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Country Briefs


Reference Date: 15-January-2021


  1. Above-average cereal production gathered in 2020

  2. Above-average cereal import requirements forecast in 2020/21

  3. Prices are overall stable, but remain higher on yearly basis

  4. Effects of COVID - 19 pandemic drive up food insecurity

Above‑average cereal production gathered in 2020

Harvesting activities of millet, sorghum, rainfed rice and main season maize crops have almost finalized, while harvesting of irrigated rice and second season maize crops is still ongoing and will be completed by end‑January. Despite some localized losses of crops due to flooding and attacks of Fall Armyworm (FAW) on maize as well as the impact of the COVID‑19 pandemic on population movement, the 2020 aggregate cereal output is estimated at a near‑record level of 2.1 million tonnes as favourable rains benefitted yields in most parts of the country.

Natural pasture is the main source of livestock feed in the country. The current forage availability is overall satisfactory in the main grazing areas of the country due to abundant rainfall amounts. The animal health situation is generally good and stable, with just some localized outbreaks of seasonal diseases, including Trypanosomiasis, Contagious Bovine Peripneumonia, Peste des Petits Ruminants, African Swine Fever, Foot‑and‑Mouth disease, bronchitis and rabies.

Above‑average cereal import requirements forecast in 2020/21

Cereal import requirements for the 2020/21 (November/October) marketing year, mostly rice and wheat for human consumption, are estimated at 520 000 tonnes, 30 percent above the average and more than double compared to the previous year. The significant increase in import follows the re‑opening of the border with Nigeria in late December 2020 as traders aim to replenish their stocks that are at their lowest level over the past two years.

Prices of maize overall stable, but remain higher on yearly basis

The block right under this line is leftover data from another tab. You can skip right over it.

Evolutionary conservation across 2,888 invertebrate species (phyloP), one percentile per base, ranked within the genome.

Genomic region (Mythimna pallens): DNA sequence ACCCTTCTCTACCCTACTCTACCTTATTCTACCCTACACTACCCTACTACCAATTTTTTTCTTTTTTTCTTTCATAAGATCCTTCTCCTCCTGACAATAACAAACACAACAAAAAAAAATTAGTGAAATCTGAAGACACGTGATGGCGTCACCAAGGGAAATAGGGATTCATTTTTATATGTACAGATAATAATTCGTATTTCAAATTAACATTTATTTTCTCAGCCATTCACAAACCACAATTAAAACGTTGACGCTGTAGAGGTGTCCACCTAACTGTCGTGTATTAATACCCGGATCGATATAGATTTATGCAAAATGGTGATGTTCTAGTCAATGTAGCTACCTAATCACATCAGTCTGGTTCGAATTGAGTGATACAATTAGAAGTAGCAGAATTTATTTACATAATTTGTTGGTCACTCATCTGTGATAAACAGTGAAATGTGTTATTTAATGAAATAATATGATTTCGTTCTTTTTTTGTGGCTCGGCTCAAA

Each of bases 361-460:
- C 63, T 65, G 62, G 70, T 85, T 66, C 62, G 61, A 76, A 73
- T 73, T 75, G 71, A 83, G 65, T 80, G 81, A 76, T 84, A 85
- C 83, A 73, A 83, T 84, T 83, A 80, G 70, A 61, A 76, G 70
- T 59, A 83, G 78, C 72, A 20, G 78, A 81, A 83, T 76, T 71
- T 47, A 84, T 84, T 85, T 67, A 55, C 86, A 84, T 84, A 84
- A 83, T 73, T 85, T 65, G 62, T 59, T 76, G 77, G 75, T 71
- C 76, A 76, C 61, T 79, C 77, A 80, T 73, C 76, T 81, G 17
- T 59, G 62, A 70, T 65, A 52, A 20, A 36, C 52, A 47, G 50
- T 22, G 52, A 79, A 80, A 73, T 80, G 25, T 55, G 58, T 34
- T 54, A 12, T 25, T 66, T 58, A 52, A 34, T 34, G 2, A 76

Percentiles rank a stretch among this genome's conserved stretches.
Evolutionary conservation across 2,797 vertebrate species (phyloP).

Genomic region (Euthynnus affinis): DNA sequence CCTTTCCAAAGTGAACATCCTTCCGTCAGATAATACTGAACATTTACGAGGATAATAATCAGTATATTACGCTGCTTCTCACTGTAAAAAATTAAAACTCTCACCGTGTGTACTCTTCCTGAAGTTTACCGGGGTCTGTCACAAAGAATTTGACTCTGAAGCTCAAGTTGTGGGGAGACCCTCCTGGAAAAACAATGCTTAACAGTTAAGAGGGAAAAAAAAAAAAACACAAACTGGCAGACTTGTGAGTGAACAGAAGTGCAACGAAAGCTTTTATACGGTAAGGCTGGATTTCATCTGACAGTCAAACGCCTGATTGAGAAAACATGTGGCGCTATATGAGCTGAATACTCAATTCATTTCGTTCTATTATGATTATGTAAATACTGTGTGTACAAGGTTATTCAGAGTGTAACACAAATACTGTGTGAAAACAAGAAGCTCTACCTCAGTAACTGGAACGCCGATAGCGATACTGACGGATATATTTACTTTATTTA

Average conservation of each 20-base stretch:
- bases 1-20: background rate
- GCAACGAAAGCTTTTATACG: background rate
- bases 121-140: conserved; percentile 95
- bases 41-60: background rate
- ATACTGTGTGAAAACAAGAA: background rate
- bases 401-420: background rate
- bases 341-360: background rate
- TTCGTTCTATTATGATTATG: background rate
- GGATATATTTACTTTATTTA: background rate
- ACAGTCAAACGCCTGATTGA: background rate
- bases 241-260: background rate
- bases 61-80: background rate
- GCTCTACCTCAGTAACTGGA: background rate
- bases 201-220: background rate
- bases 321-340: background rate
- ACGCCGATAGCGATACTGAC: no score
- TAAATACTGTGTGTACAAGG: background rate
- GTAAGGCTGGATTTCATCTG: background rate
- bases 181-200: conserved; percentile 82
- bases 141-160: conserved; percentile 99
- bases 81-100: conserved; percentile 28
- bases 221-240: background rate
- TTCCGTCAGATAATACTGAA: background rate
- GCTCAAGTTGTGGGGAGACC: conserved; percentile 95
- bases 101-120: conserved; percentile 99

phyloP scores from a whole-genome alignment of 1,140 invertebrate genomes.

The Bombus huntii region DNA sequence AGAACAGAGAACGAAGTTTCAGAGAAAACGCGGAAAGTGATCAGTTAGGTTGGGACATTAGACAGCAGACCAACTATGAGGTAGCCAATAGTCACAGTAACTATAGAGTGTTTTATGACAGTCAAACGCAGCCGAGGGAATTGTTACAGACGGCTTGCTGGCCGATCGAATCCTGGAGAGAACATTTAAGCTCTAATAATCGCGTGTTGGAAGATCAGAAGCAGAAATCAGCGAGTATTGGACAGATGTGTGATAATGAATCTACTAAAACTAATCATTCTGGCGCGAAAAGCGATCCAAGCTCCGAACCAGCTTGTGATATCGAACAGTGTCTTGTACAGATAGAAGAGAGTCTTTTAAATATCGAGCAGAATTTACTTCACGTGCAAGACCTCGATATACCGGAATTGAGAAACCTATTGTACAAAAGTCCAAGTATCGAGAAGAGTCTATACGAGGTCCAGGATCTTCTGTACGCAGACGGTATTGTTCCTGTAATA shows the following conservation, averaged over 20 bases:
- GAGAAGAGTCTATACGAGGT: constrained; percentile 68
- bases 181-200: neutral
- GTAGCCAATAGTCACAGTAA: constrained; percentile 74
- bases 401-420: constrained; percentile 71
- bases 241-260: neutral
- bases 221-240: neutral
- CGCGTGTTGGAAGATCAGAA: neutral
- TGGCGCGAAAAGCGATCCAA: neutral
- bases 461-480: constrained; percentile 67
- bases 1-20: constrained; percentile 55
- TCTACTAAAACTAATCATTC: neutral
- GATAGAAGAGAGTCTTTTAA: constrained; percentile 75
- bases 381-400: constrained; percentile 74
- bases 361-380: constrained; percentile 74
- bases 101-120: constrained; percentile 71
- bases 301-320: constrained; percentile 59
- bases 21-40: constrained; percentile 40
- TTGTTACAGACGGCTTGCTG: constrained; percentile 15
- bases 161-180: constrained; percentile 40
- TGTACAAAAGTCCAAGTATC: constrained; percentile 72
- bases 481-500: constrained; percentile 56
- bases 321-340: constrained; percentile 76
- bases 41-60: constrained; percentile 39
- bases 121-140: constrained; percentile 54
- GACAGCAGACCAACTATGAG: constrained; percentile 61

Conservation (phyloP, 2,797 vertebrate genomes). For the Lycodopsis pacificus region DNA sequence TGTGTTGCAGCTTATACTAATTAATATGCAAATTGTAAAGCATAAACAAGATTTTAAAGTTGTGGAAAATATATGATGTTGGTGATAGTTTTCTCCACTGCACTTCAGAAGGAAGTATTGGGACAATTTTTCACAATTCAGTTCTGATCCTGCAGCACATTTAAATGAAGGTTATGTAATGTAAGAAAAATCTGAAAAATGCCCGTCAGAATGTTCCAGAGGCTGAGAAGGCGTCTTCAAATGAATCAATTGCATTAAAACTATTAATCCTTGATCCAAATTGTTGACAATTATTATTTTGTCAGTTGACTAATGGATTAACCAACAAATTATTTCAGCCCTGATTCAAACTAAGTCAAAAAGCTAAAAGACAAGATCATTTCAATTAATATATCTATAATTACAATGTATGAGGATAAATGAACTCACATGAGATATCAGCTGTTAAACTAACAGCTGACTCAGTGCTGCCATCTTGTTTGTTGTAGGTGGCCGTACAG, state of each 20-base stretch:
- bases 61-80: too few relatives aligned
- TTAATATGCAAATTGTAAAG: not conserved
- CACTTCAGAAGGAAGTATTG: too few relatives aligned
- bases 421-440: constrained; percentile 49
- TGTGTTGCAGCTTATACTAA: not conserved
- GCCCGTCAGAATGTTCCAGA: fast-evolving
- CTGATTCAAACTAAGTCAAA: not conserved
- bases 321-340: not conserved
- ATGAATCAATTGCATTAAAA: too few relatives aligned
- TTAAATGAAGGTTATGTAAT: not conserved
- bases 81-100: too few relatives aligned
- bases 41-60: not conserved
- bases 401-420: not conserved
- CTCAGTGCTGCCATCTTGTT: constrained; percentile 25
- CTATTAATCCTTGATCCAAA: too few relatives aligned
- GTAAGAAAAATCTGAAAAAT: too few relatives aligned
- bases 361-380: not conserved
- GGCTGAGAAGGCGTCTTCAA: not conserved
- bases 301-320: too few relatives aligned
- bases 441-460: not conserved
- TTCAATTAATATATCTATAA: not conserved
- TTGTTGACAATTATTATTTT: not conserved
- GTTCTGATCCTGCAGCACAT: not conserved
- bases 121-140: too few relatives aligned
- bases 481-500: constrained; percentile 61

The ongoing harvest improves stocks at household and market levels. Prices of maize grains in October 2020 (last available data) showed a relative stability over the past two months, but remained above the level of a year earlier due to strong domestic and institutional demand from neighbouring Sahelian countries. The high level of maize prices is also due to the COVID‑19 pandemic and the measures implemented to contain it that hampered market functioning and increased transportation costs. Prices of imported rice were also relatively stable in October 2020 but below their levels in October 2019 due to the regular supply from the international markets.

Effects of COVID 19 pandemic drive up food insecurity

According to the November 2020 “Cadre Harmonisé” analysis, about 385 000 people were estimated to need food assistance from October to December 2020, well above the level of 25 000 food insecure in October to December 2019. However, this number is projected to decline to nearly 282 000 people between June and August 2021 as a result of the harvests of maize crops and yams, which will improve food availability and access in southern and central regions. The increase in the prevalence and severity of food insecurity in 2020 has been predominantly driven by the effects of the lockdown measures to contain the COVID 19 pandemic. The restrictions on the movement of people and the closure of non essential industries resulted in the loss of jobs and incomes, reducing people’s capacity to access adequate diets. In addition, the closure of the border with Nigeria imposed by the Government of Nigeria since August 2019 has resulted in widespread disruption of cross‑border marketing activities, diminishing livelihood opportunities of households and their food security.

Disclaimer: The designations employed and the presentation of material in this information product do not imply the expression of any opinion whatsoever on the part of FAO concerning the legal status of any country, territory, city or area or of its authorities, or concerning the delimitation of its frontiers or boundaries.